Kimo Ahia lives in the southeastern corner of Washington where he grows Kabocha squash and emailed me his recipe for soup. I tried it and it’s delicious! So I asked him to tell us how and why he started growing Kabocha, and here is his reply. ~RdC
In the same gourd family as the Hubbard and Butternut squash, this hard, dark green to sometimes splotchy orange squash may not be the beauty queen but is the sweetest of the group. The dark orange flesh shows out in vegetable tempura and soups. Anyone trying to use the 'Jack-o-lantern' pumpkin as a substitute will be very disappointed. When checking Kabocha in the market, look for 'corky' stems, dull gray-green color, and heavy for the size. Save the seeds and roast for a snack.
I started growing it as a challenge, frustrated that none of the mainland pumpkins had the taste and firmness I had grown accustomed to 'Hawaiian' pumpkins. Because Kabocha requires a minimum of 100 growing days, I start the plants early, using the 'Walls of Water' enclosure to warm the soil and protect the plants past the last frost. The planting holes are about 3 feet in diameter, getting a full bag of steer manure and good potting soil mixed in as soon as the soil can be worked. A 3-4 inch high berm is left and the Walls of Water put in place to start warming the soil. After a week the seeds are planted directly in the ground inside the protective wall. I water each planting hole daily once the plants are fully out and stretching. Good liquid fertilizer is applied weekly. To be successful, you have to watch for blooms and hand pollinate before 9:00 AM each day. Once you get the first 10-12 from each hole swelling and growing, remove any other female flowers as they occur in order to have all the energy going to the early set. Kabocha is very susceptible to wet rot from contact with the ground so try to elevate each squash on dry hay or even a small trellis. Harvest just before a heavy frost is forecast. After washing dirt off the squash, dip it into a chlorine rinse, 1 oz per gallon of water, let dry and store in a cool dry place.
Below is Kimo’s recipe for Kabocha Soup:
1 Kabocha pumpkin, peeled, seeded and cut in 1” chunks
Saute garlic, onion with olive oil in 8+ quart pot over medium heat. Add chopped pork and brown. Add water, ginger, broth powder and cook till pork is done. Add all of the pumpkin to the pot with enough water to about 1 inch below top of ingredients. Cook on low medium until pumpkin is done and starting to break apart. Add in Portuguese sausage and simmer till most of pumpkin has pureed itself with just a few tiny chunks left. Add salt to taste before serving.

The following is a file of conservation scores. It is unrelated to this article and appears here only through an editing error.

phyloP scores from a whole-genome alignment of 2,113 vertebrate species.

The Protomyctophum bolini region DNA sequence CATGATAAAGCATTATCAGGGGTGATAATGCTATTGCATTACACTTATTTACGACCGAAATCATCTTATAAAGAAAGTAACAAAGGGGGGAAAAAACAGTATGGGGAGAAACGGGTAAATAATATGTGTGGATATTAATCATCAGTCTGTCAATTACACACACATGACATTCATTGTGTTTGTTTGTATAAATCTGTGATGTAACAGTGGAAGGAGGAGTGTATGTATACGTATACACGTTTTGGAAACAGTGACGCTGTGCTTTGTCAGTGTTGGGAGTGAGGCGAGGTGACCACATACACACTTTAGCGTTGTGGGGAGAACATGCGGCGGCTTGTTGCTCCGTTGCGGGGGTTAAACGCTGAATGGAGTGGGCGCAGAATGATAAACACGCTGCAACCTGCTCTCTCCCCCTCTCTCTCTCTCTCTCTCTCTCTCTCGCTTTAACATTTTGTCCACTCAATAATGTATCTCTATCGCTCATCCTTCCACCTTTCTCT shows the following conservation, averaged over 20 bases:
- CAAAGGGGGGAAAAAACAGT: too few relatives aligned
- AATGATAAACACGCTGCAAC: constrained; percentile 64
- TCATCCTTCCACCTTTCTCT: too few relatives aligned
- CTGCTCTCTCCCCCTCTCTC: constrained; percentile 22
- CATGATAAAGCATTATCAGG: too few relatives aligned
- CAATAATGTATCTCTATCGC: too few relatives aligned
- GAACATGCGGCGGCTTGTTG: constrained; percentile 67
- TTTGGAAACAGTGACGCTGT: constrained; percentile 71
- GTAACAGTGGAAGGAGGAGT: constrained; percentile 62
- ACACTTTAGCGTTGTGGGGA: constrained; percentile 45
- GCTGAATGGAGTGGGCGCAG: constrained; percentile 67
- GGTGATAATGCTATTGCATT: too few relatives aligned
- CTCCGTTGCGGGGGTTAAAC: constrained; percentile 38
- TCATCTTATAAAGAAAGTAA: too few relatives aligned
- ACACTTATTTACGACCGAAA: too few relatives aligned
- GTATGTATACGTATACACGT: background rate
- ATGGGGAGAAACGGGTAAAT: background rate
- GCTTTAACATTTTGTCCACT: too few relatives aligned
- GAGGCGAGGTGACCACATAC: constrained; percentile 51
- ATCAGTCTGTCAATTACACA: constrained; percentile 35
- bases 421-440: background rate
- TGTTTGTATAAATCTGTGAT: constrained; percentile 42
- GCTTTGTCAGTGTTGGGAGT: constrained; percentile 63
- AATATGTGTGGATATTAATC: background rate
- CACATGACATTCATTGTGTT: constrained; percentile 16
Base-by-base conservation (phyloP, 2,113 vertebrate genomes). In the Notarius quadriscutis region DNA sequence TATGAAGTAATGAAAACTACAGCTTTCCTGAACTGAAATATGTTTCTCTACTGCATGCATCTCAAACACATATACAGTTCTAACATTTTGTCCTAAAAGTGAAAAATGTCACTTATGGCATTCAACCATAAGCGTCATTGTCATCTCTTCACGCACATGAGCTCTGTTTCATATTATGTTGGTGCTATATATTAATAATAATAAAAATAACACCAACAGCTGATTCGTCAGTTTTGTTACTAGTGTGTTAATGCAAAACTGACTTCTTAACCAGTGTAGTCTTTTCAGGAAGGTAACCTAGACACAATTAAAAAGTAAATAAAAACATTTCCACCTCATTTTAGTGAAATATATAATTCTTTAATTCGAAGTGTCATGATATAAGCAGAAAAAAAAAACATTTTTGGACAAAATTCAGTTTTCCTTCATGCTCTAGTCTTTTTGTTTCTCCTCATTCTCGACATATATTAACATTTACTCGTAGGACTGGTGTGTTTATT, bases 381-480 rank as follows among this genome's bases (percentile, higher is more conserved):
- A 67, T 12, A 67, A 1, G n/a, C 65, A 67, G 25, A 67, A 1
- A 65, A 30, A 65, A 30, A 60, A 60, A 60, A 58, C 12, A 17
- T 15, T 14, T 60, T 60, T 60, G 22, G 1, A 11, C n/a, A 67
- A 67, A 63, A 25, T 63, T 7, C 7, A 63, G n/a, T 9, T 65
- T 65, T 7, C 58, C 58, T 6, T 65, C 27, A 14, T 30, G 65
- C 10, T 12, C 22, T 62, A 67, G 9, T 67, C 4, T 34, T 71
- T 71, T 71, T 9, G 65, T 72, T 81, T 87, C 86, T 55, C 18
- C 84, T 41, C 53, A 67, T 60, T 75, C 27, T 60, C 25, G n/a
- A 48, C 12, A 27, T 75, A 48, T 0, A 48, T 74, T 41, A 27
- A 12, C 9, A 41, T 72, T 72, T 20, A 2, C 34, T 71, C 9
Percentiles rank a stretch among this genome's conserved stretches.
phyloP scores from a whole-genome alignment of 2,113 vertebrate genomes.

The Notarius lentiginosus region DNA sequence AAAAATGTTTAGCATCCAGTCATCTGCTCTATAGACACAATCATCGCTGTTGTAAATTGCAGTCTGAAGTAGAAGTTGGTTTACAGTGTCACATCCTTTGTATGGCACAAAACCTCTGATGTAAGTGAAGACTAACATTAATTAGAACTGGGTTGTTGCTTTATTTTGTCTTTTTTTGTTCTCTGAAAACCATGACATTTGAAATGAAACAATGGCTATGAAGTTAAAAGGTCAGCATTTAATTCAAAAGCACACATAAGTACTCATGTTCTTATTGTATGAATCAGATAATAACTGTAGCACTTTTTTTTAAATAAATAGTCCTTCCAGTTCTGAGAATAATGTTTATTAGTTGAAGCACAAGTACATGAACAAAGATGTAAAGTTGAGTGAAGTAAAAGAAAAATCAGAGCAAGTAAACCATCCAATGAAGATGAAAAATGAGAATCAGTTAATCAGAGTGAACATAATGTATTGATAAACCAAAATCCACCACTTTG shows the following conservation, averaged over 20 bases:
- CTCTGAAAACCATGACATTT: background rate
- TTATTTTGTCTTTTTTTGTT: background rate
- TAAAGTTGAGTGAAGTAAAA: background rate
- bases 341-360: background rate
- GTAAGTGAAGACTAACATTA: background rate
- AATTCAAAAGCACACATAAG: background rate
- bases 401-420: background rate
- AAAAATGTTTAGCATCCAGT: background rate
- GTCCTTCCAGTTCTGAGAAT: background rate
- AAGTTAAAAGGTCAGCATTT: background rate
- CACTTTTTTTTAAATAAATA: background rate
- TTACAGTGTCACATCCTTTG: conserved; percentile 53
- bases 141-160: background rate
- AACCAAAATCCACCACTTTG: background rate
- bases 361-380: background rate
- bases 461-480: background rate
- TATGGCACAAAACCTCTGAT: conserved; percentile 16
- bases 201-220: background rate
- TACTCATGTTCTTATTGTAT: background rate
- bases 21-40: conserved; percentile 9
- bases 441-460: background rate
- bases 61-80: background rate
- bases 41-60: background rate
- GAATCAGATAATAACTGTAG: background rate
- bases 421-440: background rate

Great with fresh Portuguese sweet bread or rolls accompanied by a small salad.
*Note: can substitute Zenner’s linguisa for Portuguese sausage.
Kimo Ahia was born in Ola`a, Hawai`i (now Kea`au), raised in Mt. View plantation village, moved to Kurtistown for 6th grade year, then to Kamehameha School in Honolulu for the next 6 years, graduating in 1960. He attended UH-Hilo, then Mānoa, leaving senior year for work and marriage. He continued his education over the years at UHHC, Kauai CC, West Oahu College, and others but no degree. Kimo was a seasonal ranger at Hawai`i Volcanoes National Park in the early 1960's then got into construction. He joined C. Brewer's Brewer Chemical division in 1975 and left in 1993 after serving as island manager on Kauai and three more years on the Big Island. His departure from Hawai`i was spurred by the rapid shutting down of sugar and pineapple plantations and a desire to stay in the agricultural field. He did market and product development work for Western Farm Service covering the Pacific Northwest states of Washington, Oregon, Idaho, Montana, and Colorado for the next seven years. He finished his career selling GMC, Buick, and Pontiacs for Dayle Graves in Walla Walla.
Kimo says, “My wife Kathy and I love to travel, getting to Europe twice, New Zealand, and all over the mainland along with Canada. We enjoy our mountain cabin and snowmobiling in the winter. Best of all has been linking up with other Hawaii folks so that we are always getting a transfusion of the aloha spirit! Our daughter lives on Kauai with our three grandchildren and our son is in Dallas, Texas. For fun I do karaoke-based shows at various senior centers, Hawaiian-themed based on Don Ho, Oldies, and now Gospel ones. Great way to keep young!”
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